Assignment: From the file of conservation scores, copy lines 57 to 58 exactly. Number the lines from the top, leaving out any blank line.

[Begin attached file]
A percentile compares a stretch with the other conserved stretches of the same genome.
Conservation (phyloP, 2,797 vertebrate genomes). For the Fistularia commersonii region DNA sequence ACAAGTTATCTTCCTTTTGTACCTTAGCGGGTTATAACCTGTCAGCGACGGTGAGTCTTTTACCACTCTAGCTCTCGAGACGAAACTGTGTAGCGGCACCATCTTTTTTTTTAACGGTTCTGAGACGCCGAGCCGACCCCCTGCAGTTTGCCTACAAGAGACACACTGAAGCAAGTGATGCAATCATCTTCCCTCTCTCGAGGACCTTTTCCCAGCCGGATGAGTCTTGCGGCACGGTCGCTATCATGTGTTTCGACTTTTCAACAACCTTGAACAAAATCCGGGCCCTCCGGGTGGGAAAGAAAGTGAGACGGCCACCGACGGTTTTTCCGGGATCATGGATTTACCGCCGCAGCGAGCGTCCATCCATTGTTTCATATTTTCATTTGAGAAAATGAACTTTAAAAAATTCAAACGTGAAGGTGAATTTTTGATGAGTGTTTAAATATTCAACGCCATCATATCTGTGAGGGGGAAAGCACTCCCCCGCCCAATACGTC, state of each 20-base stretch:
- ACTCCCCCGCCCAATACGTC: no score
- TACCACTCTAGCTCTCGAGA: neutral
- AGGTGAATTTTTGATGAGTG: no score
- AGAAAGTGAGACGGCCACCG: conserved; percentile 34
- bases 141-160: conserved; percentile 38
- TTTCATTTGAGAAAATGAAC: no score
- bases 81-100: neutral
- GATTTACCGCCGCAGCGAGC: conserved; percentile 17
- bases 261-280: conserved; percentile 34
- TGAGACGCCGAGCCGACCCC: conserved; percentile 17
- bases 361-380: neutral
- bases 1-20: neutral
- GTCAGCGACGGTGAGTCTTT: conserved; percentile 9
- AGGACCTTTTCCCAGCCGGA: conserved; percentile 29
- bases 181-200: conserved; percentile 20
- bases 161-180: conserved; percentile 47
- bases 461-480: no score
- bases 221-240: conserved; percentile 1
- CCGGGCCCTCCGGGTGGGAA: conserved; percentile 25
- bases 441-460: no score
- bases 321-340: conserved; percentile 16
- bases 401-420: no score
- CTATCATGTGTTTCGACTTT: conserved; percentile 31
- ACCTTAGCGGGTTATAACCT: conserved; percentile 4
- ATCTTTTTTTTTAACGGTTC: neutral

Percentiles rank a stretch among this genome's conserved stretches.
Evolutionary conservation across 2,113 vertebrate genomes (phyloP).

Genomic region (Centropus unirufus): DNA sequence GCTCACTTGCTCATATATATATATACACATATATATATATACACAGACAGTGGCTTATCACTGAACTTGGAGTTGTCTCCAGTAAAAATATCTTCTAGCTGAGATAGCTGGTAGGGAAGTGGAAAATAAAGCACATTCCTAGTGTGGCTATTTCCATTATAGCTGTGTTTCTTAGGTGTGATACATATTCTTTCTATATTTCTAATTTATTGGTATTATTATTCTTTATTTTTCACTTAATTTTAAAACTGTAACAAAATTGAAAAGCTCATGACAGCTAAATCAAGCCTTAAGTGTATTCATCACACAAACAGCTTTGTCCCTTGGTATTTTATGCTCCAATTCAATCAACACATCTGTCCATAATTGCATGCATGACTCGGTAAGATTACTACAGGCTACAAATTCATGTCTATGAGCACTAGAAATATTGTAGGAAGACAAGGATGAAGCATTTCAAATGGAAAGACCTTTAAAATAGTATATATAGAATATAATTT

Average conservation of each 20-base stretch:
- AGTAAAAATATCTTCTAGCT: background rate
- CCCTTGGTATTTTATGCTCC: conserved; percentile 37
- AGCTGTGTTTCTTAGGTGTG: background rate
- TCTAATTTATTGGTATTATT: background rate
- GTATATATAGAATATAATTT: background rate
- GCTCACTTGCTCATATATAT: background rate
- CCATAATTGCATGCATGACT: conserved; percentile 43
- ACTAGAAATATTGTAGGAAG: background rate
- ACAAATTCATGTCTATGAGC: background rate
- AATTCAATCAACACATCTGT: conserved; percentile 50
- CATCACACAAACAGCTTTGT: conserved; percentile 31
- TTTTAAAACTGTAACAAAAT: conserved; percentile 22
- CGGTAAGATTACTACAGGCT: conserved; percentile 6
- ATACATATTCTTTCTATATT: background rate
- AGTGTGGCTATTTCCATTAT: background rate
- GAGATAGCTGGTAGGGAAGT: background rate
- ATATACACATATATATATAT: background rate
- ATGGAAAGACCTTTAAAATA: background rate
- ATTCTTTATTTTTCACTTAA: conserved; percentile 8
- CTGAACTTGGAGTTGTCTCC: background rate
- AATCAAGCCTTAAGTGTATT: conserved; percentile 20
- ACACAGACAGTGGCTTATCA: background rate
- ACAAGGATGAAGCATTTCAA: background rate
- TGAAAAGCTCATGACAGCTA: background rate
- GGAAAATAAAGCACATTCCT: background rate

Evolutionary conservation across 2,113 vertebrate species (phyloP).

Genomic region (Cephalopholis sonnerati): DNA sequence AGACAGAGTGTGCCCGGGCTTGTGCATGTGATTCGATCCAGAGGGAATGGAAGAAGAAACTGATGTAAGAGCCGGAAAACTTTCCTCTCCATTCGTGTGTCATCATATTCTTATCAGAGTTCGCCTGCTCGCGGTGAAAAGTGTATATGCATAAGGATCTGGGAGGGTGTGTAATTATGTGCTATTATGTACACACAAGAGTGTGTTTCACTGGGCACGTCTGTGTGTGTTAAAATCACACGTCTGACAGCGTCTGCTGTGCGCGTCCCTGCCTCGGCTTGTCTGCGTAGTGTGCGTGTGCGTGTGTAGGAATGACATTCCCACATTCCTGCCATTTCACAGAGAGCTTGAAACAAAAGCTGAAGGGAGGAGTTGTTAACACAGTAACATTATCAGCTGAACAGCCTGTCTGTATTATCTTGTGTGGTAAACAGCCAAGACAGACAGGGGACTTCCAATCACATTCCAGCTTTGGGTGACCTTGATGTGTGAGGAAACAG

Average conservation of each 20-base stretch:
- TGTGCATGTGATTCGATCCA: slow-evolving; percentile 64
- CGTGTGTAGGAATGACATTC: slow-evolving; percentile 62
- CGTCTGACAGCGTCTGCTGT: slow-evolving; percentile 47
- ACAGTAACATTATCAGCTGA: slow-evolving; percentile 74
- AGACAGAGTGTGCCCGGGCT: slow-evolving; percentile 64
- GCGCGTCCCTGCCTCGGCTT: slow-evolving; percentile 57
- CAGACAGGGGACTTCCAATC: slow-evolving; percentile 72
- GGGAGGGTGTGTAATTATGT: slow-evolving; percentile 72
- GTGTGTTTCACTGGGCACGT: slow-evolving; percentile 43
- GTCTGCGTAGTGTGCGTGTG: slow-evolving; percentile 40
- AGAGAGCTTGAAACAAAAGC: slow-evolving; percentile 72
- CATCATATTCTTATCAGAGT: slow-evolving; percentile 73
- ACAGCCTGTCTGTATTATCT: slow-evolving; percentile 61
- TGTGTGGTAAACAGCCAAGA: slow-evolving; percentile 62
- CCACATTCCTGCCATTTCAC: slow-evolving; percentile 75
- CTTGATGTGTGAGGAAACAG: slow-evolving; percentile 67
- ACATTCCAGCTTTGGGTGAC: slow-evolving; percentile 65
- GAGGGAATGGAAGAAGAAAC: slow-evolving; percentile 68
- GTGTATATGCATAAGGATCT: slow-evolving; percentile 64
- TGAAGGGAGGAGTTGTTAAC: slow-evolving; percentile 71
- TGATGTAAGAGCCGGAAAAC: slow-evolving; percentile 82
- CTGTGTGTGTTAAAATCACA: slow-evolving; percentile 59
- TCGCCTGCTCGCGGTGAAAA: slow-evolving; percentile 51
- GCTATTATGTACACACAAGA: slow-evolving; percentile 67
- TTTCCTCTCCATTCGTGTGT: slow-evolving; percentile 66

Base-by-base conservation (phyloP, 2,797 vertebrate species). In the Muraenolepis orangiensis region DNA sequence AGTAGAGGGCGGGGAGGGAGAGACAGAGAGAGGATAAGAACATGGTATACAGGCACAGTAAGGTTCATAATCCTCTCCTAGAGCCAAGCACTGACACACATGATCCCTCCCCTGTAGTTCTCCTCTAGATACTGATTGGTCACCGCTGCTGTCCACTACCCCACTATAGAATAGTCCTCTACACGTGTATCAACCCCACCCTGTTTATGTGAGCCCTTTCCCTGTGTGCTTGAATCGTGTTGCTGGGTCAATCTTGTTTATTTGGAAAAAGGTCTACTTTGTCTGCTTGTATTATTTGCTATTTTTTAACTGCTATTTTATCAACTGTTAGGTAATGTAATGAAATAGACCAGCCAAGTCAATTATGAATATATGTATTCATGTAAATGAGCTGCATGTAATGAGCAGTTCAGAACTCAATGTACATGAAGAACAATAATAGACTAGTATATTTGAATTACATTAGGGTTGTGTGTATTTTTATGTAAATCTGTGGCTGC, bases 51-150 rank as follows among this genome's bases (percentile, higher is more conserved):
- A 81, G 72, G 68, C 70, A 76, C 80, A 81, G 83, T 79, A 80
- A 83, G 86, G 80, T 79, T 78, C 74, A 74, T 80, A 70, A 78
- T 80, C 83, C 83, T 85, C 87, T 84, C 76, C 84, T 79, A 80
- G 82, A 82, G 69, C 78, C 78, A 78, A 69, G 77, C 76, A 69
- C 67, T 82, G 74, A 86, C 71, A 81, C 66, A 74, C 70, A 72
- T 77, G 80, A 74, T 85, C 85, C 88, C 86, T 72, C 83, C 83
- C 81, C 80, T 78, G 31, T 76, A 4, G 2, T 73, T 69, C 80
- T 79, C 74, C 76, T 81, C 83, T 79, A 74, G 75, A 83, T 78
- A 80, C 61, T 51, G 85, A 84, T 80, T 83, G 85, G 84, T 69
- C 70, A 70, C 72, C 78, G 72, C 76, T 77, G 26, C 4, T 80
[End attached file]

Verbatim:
Evolutionary conservation across 2,113 vertebrate species (phyloP).

Genomic region (Cephalopholis sonnerati): DNA sequence AGACAGAGTGTGCCCGGGCTTGTGCATGTGATTCGATCCAGAGGGAATGGAAGAAGAAACTGATGTAAGAGCCGGAAAACTTTCCTCTCCATTCGTGTGTCATCATATTCTTATCAGAGTTCGCCTGCTCGCGGTGAAAAGTGTATATGCATAAGGATCTGGGAGGGTGTGTAATTATGTGCTATTATGTACACACAAGAGTGTGTTTCACTGGGCACGTCTGTGTGTGTTAAAATCACACGTCTGACAGCGTCTGCTGTGCGCGTCCCTGCCTCGGCTTGTCTGCGTAGTGTGCGTGTGCGTGTGTAGGAATGACATTCCCACATTCCTGCCATTTCACAGAGAGCTTGAAACAAAAGCTGAAGGGAGGAGTTGTTAACACAGTAACATTATCAGCTGAACAGCCTGTCTGTATTATCTTGTGTGGTAAACAGCCAAGACAGACAGGGGACTTCCAATCACATTCCAGCTTTGGGTGACCTTGATGTGTGAGGAAACAG